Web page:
In Essembra, Ilmeth continues to fund the armory that provides the Essembran guardforce - the Lord's Men - with the weapons and Tempuran-taught training that they need to defend their town. While Ilmeth himself is traditionally required to dispense law, he leaves such matters to appointed sheriffs in Essembra and beyond, and only shows himself for the most pressing matters. The Lord's Men have begun an aggressive recruitment drive since the winter passed in an attempt to win the loyalty of Essembra's youth, though they are having little success - popular opinion has it that the force for law is little more than a force for Ilmeth, and that naysayers will be struck down. Whether or not that is entirely true is difficult to determine, but the loudest anti-Ilmeth voices are also those most often hauled into the mill for a few hours penance pulling the millstone, giving only more credence to such ideas. In the summer of 1374, a series of protests against the Lord of Battledale ignited, but were quieted by the efforts of adventurers - including some who discovered evidence of Zhentil meddling in the Battledarran political environment. Since the so-called Dragonplague that struck Essembra in summer 1374 - decimating the population in a tenday of horror - the fires of rebellion have returned to a quiet smoldering as Ilmeth manages to reign in his people once more.

The town itself owes much to the Abbey of the Sword, through its associated ministry at Swordspoint Shrine, but also to the House of Gond, where an elderly priest oversees the patronage of Essembra's many talented craftsmen that support an economy struggling to grow in limited ground. Some say the truth is that Essembra's economy is built upon its festhalls and alehouses for they are numerous and several in particular are of a quality rarely matched in the Dales. Perhaps it is Essembra's status as the 'crossroads of the Dales' that contribute to their great success, or perhaps it is simply Essembran tastes, but the town does know how to have a party and seems, at times, doggedly determined to remain cheerful in the face of adversity.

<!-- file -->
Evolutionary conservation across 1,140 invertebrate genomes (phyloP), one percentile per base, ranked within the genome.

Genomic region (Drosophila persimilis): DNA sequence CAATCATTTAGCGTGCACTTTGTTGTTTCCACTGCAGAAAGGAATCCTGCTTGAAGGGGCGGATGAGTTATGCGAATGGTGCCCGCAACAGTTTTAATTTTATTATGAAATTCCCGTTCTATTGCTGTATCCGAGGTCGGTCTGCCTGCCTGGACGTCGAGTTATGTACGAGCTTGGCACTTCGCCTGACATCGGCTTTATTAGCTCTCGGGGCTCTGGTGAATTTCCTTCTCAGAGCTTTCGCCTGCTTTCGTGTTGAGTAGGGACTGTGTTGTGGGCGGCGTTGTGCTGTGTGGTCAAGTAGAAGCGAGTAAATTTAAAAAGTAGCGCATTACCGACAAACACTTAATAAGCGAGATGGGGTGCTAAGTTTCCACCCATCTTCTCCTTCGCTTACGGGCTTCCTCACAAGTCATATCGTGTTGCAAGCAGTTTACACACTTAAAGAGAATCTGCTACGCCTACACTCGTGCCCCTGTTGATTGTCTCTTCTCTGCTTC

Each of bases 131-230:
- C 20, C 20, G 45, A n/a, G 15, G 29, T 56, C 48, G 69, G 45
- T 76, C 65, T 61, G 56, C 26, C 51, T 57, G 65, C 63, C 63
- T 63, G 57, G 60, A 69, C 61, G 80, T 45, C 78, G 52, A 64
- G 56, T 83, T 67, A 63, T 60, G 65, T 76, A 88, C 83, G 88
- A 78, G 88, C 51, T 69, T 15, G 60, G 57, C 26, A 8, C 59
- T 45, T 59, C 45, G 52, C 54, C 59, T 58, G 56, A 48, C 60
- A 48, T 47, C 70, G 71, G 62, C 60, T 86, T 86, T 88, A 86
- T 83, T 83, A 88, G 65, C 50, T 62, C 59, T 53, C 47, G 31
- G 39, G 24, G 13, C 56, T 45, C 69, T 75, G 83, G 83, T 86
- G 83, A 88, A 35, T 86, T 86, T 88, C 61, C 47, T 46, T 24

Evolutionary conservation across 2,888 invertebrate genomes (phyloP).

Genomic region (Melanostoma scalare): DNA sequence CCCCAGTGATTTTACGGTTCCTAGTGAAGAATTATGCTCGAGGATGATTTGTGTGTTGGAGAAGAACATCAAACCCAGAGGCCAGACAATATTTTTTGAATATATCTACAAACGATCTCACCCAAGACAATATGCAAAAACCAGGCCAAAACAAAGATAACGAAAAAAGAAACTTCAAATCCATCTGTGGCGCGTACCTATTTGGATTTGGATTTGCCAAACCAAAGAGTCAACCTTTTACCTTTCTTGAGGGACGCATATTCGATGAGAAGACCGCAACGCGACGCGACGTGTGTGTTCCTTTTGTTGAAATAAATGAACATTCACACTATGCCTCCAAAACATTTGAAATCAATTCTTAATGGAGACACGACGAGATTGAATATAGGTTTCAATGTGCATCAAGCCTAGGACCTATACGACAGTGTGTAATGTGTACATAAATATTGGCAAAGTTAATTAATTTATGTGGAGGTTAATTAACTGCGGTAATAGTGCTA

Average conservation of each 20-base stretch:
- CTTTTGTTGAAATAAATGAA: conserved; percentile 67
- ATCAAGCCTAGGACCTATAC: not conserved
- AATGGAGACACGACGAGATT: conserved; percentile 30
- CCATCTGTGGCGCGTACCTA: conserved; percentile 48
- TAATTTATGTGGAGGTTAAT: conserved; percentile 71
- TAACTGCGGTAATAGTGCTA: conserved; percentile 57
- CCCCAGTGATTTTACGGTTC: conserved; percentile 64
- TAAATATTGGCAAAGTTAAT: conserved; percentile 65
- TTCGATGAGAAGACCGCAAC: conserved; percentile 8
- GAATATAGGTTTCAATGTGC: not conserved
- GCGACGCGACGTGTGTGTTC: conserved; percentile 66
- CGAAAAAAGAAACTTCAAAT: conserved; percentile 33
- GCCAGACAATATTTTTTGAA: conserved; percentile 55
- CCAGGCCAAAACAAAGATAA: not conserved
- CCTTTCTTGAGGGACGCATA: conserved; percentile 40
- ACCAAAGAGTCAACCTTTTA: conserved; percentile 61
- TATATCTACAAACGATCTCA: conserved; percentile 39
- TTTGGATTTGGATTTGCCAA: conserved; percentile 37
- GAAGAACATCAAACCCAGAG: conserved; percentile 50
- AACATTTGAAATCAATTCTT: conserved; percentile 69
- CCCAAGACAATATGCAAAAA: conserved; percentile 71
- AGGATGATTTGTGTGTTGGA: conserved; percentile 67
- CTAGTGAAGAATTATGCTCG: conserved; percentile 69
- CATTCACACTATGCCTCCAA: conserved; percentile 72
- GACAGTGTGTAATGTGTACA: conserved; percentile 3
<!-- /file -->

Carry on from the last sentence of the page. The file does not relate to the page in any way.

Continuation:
The rest of the dale simply endures, often having the adventurers who so often travel up and down the roads and trails to thank for the turning of their fortunes. There is no patrol of the Lord's Men as far as Oaknoll or Hap or any of the dozens of insignificant hamlets that dot the landscape, and as such the rest of the dale operates to its own methods of justice, much like neighboring Featherdale. The rural Battledarrans'  troubles are numerous and the kindness of strangers has so far saved them from the worst horrors. Yet still, these towns often keep old, nigh rusty, weapons pegged at their doors in case the herald rides by with the message that the War-Chancellor calls men and woman of Battledale to take up arms to defend Essembra and defend the land. It is no longer required of them, of course, but Ilmeth Wyvernblade's stance on trade and justice, as well as his devotion to Helm, has won him admiration from swathes of Battledale's distant commonfolk. Even the Abbey of the Sword counts Ilmeth as their friend, in part thanks to his long friendship with their founder Eldan Ambrose, and is likely to come to the aid of Essembra if they can - though they have not been without their own difficulties in recent years.

Battledarrans stick together, through thick and thin, and they have done so beyond living human memory. Even Aencar, the Mantled King, was born of Battledale, and he returned to his people from his ventures to bring them both fair justice and great prosperity. That anyone can plant their feet in the ground and claim that, by the Mantle, he will spill his own blood to protect Battledale if she asks it of him, and thus be called a fellow Battledarran by his new neighbours, is only a testament to the welcoming spirit of Battledale. Even Scardarrans, once reviled, are welcomed (though some veterans still pull their noses up at any man who admits to being from that 'accursed Dale' in their company).

The last couple of years have been hard for all dales, but perhaps by far the worst for Battledale. While 1375 has opened to relative quiet, it seems clear that many are simply preparing for the worst that will inevitably come.



Further information about Battledale, Essembra, and other Battledale settlements, is available on the wiki.
« Last Edit: March 02, 2018, 02:56:09 PM by Eredruie »